Many organisations were also involved in the initial civil rights committee and they were from trade unions, republican and NI labour parties, young unionists, the Ulster Liberal Party, the Communist Party, Wolfe Tone Societies, and a single member of the IRA.
Six of the nine most prominent names and recognisable faces in the civil rights movement across Northern Ireland went on to become leading members of the newly formed SDLP.
While the civil rights campaign was not in the ownership of any single political party or individual, there is no mistaking the fact that the political spawn of the civil rights movement was undoubtedly the SDLP. Others like McCann and Farrell became prominent campaigners for civil liberties.
So, it was with more than a wry smile I noticed that Sinn Fein is organising a civil rights commemorative march along the original route from Coalisland to Dungannon later this month.
Sinn Fein's links to the civil rights movement are fairly tenuous. As a matter of fact, the most prominent civil rights leader of that time, Bernadette Devlin, recently branded Sinn Fein's claims that it and the IRA helped set up the civil rights movement as "delusional" and nothing more than "silly ramblings".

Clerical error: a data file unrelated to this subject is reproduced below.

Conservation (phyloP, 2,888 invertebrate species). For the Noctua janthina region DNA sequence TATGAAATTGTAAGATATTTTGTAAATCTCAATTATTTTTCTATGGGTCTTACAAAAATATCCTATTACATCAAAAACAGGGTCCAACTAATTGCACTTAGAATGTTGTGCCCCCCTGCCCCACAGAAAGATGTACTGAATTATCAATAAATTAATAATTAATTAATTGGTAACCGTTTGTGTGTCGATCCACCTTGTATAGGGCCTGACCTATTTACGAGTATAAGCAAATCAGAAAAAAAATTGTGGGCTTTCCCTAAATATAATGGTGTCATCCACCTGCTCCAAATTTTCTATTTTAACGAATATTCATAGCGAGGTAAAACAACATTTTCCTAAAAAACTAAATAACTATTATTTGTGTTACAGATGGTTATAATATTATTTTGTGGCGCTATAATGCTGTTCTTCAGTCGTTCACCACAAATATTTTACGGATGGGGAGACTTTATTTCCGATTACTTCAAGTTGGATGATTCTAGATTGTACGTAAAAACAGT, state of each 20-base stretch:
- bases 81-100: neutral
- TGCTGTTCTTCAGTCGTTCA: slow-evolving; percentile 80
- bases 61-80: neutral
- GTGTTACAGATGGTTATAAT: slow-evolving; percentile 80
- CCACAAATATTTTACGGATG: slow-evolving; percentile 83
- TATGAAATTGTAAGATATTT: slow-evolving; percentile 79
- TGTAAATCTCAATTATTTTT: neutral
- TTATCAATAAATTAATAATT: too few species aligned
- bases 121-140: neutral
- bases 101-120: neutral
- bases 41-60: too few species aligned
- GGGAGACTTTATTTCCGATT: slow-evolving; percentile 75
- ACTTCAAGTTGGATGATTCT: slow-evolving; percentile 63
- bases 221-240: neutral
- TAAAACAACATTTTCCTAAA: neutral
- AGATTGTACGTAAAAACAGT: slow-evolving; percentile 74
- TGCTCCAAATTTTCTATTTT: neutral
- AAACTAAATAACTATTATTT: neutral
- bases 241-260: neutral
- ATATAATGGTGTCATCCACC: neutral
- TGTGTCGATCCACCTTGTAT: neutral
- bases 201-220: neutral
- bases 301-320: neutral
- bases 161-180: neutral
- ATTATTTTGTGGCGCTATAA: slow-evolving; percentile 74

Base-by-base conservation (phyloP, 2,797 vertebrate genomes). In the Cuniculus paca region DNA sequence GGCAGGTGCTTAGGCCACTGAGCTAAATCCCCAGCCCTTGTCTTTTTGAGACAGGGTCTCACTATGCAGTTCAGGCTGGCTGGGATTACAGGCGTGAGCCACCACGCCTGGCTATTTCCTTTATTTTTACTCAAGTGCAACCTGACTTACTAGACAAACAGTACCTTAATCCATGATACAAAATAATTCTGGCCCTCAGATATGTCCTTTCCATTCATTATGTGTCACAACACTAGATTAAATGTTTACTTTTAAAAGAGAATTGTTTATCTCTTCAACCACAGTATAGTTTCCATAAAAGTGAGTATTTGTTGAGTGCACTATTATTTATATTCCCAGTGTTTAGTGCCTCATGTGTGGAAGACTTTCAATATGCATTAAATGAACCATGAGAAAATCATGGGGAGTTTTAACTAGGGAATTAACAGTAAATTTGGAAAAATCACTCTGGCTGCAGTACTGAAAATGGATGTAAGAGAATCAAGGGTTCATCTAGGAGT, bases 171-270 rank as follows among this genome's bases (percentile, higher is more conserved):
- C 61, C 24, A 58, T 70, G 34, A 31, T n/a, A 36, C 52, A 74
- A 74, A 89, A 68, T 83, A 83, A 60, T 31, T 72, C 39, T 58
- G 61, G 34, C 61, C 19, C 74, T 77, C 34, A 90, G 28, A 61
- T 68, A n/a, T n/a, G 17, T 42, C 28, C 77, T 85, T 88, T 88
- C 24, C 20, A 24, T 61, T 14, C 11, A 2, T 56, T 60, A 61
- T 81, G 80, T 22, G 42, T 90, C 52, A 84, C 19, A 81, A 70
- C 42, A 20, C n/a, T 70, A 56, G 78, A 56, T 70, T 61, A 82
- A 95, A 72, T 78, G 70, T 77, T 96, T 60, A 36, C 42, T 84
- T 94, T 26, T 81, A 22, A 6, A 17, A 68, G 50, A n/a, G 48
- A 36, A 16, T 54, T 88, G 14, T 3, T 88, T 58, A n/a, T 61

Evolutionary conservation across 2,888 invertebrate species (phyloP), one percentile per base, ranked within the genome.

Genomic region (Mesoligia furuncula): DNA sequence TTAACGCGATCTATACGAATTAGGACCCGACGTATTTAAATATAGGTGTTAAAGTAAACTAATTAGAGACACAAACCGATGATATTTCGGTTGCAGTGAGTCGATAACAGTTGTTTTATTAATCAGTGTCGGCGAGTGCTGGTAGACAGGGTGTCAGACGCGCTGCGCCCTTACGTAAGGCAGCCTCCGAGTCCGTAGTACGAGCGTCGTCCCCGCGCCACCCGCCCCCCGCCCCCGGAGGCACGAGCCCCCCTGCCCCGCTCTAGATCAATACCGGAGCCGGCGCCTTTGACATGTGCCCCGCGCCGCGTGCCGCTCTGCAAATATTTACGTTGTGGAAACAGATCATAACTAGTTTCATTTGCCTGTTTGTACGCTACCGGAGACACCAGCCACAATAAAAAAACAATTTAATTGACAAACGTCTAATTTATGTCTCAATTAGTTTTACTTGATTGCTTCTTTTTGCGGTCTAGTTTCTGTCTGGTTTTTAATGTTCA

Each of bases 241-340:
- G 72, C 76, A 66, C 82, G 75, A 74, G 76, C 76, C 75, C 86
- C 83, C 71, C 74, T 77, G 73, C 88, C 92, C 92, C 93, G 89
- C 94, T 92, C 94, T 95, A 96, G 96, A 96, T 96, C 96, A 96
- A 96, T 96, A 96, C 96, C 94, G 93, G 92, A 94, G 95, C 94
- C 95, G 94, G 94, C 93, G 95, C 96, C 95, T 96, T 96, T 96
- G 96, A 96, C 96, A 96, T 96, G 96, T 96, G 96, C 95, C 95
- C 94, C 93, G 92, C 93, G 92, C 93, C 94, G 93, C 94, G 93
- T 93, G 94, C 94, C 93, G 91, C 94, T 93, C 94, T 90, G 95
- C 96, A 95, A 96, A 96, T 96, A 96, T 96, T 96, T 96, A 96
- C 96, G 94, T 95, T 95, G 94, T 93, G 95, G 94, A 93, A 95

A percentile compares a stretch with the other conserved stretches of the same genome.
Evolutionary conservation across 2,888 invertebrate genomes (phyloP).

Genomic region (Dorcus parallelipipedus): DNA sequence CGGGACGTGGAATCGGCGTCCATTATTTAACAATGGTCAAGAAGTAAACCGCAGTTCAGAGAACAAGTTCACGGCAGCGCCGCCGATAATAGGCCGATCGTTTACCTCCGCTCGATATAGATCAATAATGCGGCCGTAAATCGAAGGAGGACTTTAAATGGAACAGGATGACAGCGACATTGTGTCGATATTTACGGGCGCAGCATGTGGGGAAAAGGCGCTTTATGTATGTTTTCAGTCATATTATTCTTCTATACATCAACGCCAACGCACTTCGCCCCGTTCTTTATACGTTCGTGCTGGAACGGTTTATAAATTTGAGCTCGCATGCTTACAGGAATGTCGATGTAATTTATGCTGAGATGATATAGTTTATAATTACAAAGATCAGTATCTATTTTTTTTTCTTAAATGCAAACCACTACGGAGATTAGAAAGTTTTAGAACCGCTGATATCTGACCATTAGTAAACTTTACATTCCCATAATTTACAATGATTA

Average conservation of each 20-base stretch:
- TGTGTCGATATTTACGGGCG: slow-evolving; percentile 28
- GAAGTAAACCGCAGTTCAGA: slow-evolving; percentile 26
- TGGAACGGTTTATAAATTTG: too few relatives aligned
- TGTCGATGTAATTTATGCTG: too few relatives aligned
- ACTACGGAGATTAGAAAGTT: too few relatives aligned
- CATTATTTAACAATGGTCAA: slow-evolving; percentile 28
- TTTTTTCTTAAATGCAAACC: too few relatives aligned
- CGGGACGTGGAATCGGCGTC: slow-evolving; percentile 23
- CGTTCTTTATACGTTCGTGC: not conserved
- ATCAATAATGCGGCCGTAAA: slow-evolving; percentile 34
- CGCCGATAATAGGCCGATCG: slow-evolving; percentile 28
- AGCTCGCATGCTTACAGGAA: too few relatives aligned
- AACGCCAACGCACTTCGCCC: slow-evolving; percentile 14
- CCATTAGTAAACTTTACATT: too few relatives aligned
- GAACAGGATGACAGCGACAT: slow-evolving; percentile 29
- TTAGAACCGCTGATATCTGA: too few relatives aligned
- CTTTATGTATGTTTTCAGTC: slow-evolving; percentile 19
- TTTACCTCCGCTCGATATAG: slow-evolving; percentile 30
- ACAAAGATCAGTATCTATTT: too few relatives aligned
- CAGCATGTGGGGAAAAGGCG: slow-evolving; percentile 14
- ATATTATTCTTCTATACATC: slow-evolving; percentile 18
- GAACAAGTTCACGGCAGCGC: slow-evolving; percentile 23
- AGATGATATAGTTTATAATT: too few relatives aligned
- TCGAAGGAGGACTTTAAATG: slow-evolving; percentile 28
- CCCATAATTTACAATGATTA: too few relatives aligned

Even the poor old Imperial War Museum got its links wrong when in an exhibition it claimed that the figure in a photo at the head of the civil rights march in Newry was Gerry Adams, when in fact it was Tommy Keane of the PDs (People's Democracy).
But in fairness to Sinn Fein, it has never let truth stand in the way of a good political hijacking - something that the SDLP can testify to.
In fact, the Sinn Fein leadership appears to have the amazing skill of having perfect recall on matters in which they played little to no role but complete amnesia on those matters for which they were completely culpable.
Yet when it comes to this march, it will be executed with the type of ceremonial pageantry that can be only matched on royal occasions. If anyone can do commemorative marches well, it's Sinn Fein.
The truth about the civil rights campaign was, while IRA violence did extinguish it and certainly cost it the support of liberal unionists and trade unionists, it was also of its time.
The civil rights movement was just that, a movement, and being such a broad church its members would want to find a political home more suited to their individuals leanings.
The SDLP bore the greatest fruit from the civil rights movement but it was also hampered at birth by the weaknesses of that same movement - strong personalities with little discipline and even less organisational cohesion.
Northern Ireland was lucky to have the talented generation of leaders it had on the creation of the civil rights movement, because these days they could give lessons to both unionists and nationalists on the meaning of equality.
Civil rights are universal, not party political.
Dr Tom Kelly is a political commentator